Meanwhile, Foster’s future as DUP leader and Stormont First Minister hangs in the balance after party colleagues mounted a heave against her.

It is understood a significant number of DUP politicians have signed a letter of no confidence in Mrs Foster that was circulated among party MLAs, MPs and peers.

If those numbers are confirmed and subsequently replicated in any future leadership contest – a vote confined to MPs and MLAs – her five-and-a-half year tenure as leader would be set to end.

It remains unclear whether Foster would contest a leadership vote if one is triggered.

There is some speculation that if Foster does depart, the twin roles she currently occupies could be spilt going forward, with one politician taking on the role of party leader and another being appointed First Minister.

On Tuesday afternoon, she attempted to downplay the scale of the internal revolt, which comes amid mounting discontent among party faithful over her leadership.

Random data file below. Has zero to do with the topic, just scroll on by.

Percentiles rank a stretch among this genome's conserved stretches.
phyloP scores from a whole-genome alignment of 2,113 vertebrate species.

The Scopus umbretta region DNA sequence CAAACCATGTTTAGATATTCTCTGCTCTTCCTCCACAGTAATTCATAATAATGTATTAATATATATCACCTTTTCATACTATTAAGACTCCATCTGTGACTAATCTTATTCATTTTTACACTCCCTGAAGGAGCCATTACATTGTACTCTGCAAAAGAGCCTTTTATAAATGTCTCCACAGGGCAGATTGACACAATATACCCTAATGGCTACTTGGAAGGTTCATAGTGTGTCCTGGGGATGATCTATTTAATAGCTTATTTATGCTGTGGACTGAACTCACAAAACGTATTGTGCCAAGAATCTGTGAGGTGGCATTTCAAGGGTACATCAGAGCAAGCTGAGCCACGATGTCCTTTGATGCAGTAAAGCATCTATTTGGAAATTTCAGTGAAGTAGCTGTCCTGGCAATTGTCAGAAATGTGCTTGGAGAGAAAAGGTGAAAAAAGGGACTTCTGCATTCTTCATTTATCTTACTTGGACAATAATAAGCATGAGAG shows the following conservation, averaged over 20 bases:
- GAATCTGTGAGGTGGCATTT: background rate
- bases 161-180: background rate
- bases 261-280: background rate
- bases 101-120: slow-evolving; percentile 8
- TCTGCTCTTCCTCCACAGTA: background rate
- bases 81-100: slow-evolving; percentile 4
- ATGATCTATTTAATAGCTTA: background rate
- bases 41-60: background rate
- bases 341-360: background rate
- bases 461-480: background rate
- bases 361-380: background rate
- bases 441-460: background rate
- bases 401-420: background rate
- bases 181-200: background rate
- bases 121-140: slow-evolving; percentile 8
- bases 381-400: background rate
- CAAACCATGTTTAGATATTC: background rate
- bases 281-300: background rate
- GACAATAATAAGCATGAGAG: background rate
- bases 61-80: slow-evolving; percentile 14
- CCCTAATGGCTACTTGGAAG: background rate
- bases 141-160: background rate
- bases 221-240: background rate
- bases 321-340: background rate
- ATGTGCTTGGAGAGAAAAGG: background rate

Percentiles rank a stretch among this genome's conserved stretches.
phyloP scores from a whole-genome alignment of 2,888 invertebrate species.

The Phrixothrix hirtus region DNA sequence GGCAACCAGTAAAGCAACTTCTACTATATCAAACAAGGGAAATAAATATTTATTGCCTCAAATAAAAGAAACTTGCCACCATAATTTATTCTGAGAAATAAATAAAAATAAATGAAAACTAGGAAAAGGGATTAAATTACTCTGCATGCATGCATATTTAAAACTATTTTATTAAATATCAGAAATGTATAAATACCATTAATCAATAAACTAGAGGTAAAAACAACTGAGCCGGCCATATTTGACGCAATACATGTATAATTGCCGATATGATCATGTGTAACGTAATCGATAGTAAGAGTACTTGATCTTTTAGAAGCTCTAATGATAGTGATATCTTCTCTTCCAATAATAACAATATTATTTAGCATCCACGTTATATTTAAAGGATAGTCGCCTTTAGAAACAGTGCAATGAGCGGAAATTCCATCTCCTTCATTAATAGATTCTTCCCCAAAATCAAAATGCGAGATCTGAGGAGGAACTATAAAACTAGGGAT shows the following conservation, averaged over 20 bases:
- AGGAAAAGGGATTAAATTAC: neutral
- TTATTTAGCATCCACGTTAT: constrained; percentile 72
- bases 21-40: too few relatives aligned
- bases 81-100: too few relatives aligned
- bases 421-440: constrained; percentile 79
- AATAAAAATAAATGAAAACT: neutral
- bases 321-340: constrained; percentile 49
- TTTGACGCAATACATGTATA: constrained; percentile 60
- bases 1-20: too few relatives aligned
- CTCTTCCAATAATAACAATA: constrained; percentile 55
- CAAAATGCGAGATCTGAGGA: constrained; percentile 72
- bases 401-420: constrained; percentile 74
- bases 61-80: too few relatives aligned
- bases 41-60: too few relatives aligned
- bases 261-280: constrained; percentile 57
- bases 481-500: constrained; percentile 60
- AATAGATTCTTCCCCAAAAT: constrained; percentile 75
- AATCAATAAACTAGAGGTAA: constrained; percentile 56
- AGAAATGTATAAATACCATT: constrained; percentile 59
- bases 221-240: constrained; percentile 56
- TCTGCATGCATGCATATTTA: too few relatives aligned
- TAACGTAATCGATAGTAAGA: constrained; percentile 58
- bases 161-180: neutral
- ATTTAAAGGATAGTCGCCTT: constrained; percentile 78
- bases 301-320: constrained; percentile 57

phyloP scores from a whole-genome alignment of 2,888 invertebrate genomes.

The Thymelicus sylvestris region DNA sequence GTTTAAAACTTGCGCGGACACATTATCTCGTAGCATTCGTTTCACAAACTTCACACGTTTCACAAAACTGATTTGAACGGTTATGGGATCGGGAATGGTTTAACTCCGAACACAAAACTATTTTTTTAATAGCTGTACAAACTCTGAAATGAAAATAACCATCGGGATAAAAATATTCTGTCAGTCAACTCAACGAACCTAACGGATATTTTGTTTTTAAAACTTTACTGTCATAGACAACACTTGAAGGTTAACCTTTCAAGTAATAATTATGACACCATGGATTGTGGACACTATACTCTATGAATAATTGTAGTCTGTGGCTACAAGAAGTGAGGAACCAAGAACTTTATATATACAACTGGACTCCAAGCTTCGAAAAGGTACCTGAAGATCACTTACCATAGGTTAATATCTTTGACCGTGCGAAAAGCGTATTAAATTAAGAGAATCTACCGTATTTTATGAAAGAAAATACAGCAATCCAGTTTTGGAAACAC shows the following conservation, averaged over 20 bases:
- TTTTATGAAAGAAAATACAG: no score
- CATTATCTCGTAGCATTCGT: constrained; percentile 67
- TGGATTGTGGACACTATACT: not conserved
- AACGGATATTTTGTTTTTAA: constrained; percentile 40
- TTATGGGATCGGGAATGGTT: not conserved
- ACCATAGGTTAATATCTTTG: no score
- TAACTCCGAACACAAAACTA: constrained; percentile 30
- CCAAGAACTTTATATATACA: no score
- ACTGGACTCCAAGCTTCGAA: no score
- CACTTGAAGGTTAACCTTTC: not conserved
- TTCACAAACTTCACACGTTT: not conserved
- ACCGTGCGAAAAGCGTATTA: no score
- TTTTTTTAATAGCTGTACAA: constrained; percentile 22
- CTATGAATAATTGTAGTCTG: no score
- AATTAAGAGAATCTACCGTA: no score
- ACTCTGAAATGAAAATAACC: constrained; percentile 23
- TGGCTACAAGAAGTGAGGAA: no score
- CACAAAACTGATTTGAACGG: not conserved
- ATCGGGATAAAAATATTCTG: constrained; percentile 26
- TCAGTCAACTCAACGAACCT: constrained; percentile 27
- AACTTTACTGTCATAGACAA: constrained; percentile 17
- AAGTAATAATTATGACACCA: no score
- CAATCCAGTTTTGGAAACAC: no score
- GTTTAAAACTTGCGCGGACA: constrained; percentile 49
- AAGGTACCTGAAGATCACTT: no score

“Stories on leadership come up from time to time, and it’s one of those times,” she said.

However, in an indication of the rapidly developing situation, Foster cancelled a scheduled meeting with Secretary of State Brandon Lewis and deputy First Minister Michelle O’Neill on Tuesday evening.

In a statement, the DUP insisted questions over Foster’s future were an internal matter.

The party said its democratic electoral processes were for its members, and declined to offer further comment.

There has been growing unease among DUP members about Mrs Foster and the wider party leadership in recent months.

The primary source of concern is the handling of the Brexit process. The DUP is facing anger from the wider loyalist and unionist community for the introduction of an Irish Sea border.

Critics have accused Foster of failing to use the party’s influence at Westminster – particularly during its confidence and supply deal with the Conservatives – to secure a Brexit deal that saw Northern Ireland leave the EU on the same terms as the rest of the UK.

She has also been accused of not being vociferous enough in opposition to the contentious Protocol, which governs the new Brexit trading barriers between NI and GB, ahead of its introduction at the start of 2021.